The list of services available to members includes solar installation, trash and recycling, electricity, gas, landscaping, snow removal, office and cleaning supplies, and more. I understand you plan to grow the number of services for members. What else would you like to see, and how are new services added?
In the next few months, we’re rolling out new programs for energy efficiency and energy-performance contracting, heating, ventilation, air conditioning (HVAC) maintenance contracts, and electricity-demand response.
We generally evaluate new services by looking at which operating expenses are significant across a large number of our member institutions and where there is opportunity to meaningfully add value, get better quality service, and/or have a more significant social, environmental and community impact.
Peer-to-peer sharing of best practices is another aspect of CPA. What does that look like? Who are you working with?
We’re still in the early stages of how best to facilitate this sharing. As a staff person for the coop, I interact with hundreds of organizations each year and am able to connect ones that are having similar challenges. Currently, the main way we help connect peers to facilitate sharing is through the co-op organizers who constantly are interacting with members and hearing different needs.
We also have an online group for members where we see lots of interaction about vendor recommendations, questions on how to approach challenges with technology, building projects, capital campaigns and other mission activities.
What’s your vision for CPA? What would you like to see in the next five to 10 years?
Our hope is that we can build an effective model in five years that is generating huge savings for members, significant funds for community organizing, and an ever-growing impact on the sustainability and worker-equity focus of CPA institutions. With 250,000 houses of worship nationally and billions in annual spending to maintain these facilities, the opportunity to shift to local, sustainable and democratic partners, is significant. Our hope is to create a financially self-sustaining model that can save millions of dollars for members and generate hundreds of thousands of dollars each year for community organizing and local community-wealth building.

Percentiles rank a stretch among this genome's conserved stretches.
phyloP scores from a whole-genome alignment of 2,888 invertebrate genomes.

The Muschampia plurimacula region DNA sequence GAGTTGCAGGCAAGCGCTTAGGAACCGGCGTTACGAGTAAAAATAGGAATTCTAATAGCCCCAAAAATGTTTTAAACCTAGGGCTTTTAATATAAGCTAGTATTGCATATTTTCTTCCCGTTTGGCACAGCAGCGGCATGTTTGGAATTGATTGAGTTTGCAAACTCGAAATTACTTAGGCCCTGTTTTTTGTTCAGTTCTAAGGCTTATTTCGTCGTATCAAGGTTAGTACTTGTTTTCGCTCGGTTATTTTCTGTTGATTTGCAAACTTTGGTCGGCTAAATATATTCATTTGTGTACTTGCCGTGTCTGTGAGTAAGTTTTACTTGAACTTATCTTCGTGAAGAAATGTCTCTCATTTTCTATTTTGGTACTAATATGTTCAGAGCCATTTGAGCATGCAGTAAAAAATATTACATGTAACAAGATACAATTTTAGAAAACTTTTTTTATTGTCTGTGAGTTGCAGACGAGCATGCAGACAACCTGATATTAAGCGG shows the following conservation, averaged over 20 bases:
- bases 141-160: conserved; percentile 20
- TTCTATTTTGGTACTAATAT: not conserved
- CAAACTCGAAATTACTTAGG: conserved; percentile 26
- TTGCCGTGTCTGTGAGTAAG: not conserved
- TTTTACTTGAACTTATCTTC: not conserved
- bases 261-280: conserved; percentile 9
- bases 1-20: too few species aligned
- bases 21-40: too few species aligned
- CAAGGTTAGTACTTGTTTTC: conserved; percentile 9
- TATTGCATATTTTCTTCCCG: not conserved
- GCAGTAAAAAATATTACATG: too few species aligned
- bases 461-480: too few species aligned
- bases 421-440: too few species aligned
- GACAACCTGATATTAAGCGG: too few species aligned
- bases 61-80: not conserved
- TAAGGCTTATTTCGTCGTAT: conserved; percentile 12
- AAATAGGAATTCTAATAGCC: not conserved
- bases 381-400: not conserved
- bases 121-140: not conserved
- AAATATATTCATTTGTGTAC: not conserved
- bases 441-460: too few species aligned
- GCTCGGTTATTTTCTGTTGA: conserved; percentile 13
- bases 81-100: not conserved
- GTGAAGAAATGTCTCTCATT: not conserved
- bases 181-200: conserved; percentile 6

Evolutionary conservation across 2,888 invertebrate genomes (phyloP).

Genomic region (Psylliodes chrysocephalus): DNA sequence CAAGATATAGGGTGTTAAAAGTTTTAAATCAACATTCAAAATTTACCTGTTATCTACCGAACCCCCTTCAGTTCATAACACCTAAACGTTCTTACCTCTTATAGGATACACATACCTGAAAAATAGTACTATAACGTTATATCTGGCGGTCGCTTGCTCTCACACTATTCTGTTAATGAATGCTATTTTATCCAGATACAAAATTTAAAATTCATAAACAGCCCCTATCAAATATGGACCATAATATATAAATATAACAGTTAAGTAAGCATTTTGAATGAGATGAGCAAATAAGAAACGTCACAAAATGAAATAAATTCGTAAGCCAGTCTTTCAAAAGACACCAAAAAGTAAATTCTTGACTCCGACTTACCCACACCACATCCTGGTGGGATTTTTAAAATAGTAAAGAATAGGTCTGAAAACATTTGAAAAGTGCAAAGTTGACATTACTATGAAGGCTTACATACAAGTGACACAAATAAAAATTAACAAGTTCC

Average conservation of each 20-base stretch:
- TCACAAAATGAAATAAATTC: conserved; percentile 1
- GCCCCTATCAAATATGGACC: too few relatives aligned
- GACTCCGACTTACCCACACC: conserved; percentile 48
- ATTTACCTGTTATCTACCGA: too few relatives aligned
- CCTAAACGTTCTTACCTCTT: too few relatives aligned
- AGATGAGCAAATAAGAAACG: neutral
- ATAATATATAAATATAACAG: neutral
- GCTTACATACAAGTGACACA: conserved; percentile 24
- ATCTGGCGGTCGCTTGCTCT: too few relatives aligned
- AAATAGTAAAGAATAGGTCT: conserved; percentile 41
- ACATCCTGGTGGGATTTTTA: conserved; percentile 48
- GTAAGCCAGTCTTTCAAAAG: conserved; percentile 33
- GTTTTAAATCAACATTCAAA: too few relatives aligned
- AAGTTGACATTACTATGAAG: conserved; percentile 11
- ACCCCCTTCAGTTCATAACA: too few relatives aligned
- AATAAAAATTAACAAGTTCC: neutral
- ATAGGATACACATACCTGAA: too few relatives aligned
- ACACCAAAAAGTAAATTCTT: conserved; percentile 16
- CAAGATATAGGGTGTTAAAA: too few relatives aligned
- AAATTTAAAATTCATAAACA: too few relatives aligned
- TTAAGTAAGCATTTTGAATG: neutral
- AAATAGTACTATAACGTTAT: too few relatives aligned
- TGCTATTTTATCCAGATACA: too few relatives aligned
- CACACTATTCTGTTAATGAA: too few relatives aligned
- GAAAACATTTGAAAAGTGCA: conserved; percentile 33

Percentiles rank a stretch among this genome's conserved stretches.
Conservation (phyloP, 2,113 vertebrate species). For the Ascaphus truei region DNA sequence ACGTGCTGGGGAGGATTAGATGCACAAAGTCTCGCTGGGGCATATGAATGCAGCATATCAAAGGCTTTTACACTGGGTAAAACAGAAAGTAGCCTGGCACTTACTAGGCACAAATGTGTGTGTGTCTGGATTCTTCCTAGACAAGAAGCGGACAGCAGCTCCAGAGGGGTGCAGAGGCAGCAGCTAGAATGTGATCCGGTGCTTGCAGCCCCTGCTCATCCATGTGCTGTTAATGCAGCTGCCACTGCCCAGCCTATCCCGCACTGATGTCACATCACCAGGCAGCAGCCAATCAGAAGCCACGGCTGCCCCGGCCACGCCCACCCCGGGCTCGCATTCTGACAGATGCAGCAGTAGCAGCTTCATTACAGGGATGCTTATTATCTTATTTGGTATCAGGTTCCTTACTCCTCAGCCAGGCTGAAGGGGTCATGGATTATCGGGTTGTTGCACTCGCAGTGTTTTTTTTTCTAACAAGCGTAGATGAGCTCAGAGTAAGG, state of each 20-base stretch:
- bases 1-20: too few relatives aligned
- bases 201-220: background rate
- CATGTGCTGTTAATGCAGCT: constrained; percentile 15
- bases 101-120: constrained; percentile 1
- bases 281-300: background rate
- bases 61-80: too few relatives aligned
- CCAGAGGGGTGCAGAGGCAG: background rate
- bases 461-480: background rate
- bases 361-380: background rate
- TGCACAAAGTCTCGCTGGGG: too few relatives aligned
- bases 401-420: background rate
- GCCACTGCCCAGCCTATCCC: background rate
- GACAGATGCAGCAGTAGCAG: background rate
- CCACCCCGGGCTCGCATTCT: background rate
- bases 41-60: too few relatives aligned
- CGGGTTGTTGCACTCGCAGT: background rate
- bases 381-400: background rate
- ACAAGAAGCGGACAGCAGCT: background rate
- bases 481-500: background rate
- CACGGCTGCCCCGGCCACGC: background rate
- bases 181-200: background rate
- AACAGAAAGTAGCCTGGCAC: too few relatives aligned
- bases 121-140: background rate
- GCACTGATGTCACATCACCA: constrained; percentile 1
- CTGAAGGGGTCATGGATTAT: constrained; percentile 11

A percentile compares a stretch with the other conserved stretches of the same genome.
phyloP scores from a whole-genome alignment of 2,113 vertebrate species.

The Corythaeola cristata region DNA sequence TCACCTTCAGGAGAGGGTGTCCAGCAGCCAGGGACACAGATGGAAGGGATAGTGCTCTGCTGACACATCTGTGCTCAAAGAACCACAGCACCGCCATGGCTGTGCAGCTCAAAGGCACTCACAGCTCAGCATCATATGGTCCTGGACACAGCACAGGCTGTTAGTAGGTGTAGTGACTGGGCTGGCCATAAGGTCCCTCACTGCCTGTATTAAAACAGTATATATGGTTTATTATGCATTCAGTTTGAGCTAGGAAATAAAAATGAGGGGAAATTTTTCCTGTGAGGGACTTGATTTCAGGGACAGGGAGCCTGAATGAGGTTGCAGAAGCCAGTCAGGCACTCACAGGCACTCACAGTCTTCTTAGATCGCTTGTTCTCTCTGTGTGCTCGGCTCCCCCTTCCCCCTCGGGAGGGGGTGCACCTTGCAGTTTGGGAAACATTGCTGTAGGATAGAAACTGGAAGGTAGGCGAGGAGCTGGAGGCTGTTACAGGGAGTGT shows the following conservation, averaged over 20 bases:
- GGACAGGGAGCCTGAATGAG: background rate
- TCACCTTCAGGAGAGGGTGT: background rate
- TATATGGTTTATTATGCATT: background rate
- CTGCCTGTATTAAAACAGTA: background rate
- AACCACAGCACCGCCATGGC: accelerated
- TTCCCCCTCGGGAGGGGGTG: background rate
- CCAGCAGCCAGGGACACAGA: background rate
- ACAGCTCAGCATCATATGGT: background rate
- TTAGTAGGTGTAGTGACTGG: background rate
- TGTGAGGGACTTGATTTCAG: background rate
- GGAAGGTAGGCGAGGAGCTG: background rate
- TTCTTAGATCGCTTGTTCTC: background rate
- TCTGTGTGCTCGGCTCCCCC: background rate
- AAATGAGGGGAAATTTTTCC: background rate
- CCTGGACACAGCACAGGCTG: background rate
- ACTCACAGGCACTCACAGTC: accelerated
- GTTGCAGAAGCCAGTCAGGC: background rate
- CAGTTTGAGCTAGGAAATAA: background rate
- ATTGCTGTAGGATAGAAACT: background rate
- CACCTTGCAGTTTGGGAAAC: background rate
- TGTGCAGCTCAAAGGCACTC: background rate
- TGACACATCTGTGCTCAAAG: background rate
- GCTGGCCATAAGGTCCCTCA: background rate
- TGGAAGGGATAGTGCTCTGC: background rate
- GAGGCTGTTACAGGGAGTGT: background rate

In the next few years, we hope to discover where the model is strongest, and then build and adapt from those strengths. In 10 years, I’d love to see the model successfully replicated in five other regions of the country.
I think CPA can be a way to share expertise, build relationships and maintain the health of our communities and the institutions that are critically important to their on-going vitality. Moreover, I think CPA can be a vehicle for greater social inclusion, climate and economic resilience, and more transformative strategies for social and economic justice.
What advice can you offer to those looking to start a project similar to CPA in their town?
A key ingredient is leadership that can bring together a group of institutions to try group purchasing. If you can find an area (energy, landscaping, trash, solar) where group purchasing works (adds value, earns money to cover costs and has a positive community impact), then you have one of the necessary building blocks.
The hardest part usually is finding the person or people who have the relationships with the right people and the passion to be able to get a group or organizations together and try cooperative purchasing. As CPA grows, we have some initial support from the National Cooperative Bank to help more communities assess what they can do to explore feasibility of a similar organization in their community.
The first hurdle is convening a group of decision makers to talk about purchasing one local service together. To get that group to the table, you need to be confident that you can offer them some significant value. If you’re already at that point, then take the next step. Working cooperatively and building the Community Purchasing Alliance has been the most rewarding work of my life.